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Facebook Bans Australians from Sharing News in Response to Law Forcing Payment for Journalism

Attendees walk past a Facebook logo at the company’s developers conference in San Jose, Calif., April 30, 2019. (Stephen Lam/Reuters)

Facebook banned all Australians and local media companies from posting, sharing, or interacting with news on its platform, in response to expected legislation that would force Facebook and Google to pay for news content.

The ban also prevents international users from accessing Australia-based news outlets via Facebook, while Australians are also banned from accessing international news outlets. Facebook implemented the ban after Google took a different response to Australia’s proposed regulation, striking deals with local news outlets to pay for content before the law takes effect.

“The proposed law fundamentally misunderstands the relationship between our platform and publishers who use it to share news content,” William Easton, Managing Director of Facebook Australia and New Zealand, wrote in a blog post on Wednesday. “It has left us facing a stark choice: attempt to comply with a law that ignores the realities of this relationship, or stop allowing news content on our services in Australia. With a heavy heart, we are choosing the latter.”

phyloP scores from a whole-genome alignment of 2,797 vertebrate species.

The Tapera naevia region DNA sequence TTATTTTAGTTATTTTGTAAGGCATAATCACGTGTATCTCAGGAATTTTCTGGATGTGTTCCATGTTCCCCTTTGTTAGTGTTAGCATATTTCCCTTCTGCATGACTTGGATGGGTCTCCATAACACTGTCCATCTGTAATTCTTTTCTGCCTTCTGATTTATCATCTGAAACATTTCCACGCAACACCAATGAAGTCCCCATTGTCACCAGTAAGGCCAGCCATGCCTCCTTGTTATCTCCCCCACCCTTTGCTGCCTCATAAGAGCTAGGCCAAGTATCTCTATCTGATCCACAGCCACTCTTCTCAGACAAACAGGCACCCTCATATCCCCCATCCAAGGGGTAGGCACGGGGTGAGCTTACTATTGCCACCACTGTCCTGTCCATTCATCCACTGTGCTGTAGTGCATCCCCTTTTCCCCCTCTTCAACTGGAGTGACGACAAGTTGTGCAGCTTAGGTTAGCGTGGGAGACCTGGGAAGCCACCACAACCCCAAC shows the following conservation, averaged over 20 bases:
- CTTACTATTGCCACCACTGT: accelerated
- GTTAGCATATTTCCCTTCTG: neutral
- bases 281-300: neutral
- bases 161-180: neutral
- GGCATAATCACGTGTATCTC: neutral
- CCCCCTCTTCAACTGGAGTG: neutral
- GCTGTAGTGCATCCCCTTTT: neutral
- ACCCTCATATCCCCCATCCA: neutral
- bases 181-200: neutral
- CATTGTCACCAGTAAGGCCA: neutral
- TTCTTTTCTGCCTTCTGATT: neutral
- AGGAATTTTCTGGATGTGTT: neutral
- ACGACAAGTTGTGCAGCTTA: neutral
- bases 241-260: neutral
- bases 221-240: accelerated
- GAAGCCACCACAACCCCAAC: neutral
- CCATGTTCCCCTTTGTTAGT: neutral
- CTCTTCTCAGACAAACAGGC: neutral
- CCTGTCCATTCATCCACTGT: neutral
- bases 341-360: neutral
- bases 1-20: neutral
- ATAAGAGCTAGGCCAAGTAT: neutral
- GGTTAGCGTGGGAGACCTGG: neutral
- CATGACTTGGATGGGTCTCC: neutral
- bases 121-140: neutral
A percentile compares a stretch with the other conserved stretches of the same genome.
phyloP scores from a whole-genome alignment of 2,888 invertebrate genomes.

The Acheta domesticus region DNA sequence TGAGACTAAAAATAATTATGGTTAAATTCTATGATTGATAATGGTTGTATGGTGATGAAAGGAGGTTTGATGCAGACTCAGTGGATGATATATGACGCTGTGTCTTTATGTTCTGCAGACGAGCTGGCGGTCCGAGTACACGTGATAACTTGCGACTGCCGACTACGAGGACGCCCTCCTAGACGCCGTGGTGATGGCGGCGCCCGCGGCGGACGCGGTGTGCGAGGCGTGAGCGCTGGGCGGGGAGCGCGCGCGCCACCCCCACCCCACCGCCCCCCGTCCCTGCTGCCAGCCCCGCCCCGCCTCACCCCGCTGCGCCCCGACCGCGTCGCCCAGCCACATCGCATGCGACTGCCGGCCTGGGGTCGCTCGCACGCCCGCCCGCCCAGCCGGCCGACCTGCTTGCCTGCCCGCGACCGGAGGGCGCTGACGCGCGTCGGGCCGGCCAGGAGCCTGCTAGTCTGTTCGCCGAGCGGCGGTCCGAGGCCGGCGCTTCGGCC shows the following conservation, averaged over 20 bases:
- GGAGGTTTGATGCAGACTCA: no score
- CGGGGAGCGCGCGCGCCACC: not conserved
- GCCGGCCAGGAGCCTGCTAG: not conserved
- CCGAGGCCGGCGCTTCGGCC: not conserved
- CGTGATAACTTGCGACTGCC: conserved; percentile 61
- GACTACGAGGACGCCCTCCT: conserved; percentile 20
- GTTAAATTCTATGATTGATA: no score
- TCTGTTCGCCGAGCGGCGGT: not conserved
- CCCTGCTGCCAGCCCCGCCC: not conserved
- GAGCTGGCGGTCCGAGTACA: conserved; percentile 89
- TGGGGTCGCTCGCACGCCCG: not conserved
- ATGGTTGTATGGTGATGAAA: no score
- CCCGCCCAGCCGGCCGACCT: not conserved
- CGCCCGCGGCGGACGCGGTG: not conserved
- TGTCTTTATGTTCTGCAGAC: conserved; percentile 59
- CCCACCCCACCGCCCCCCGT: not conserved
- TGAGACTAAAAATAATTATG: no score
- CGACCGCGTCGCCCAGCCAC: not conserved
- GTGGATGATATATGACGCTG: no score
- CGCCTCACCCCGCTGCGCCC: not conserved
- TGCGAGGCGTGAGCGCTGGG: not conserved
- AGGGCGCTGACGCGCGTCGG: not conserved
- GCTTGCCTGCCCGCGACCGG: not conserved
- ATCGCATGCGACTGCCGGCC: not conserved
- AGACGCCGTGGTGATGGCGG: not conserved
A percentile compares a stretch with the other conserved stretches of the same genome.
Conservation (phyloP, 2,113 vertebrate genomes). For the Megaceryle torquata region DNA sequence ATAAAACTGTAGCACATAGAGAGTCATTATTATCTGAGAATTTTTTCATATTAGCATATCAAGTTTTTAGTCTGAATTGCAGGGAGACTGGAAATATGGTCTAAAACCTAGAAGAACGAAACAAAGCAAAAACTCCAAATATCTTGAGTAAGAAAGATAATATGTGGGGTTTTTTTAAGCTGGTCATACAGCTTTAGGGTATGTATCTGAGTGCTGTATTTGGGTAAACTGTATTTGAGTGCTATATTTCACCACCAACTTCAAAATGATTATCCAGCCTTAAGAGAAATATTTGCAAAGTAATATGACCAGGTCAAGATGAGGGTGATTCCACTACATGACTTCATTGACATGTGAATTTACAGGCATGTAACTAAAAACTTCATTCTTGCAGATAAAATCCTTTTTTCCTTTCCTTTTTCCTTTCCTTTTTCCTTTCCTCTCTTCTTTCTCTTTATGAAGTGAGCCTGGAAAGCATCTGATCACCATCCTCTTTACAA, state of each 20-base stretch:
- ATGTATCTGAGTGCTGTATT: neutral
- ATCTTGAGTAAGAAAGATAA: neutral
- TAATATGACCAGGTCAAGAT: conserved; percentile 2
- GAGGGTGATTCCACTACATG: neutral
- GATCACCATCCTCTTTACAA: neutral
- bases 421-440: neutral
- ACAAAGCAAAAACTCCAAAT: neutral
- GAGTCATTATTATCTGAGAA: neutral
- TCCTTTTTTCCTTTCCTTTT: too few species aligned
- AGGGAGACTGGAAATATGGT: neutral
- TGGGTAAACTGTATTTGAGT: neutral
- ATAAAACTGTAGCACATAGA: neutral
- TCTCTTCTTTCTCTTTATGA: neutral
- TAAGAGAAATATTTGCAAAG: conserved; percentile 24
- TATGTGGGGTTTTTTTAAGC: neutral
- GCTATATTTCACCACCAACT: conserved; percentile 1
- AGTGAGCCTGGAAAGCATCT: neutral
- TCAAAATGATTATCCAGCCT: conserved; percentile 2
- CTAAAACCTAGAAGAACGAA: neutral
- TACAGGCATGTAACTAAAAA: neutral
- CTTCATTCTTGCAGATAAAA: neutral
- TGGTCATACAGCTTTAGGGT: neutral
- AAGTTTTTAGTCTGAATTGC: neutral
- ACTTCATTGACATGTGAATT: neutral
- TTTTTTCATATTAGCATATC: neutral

Easton claimed that news companies raised their advertising revenues by posting content to Facebook. Australian outlets have argued that their ad revenues have dropped as advertisers moved to large online platforms.

Australia’s proposed law has already passed the House and is expected to pass the Senate within the next week. The law is one of the most direct challenges to the dominance of Facebook and Google in sharing news online, and would set up an independent board to arbitrate disputes between the tech companies and news outlets.

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Zachary Evans is a news writer for National Review Online. He is a veteran of the Israeli Defense Forces and a trained violist.

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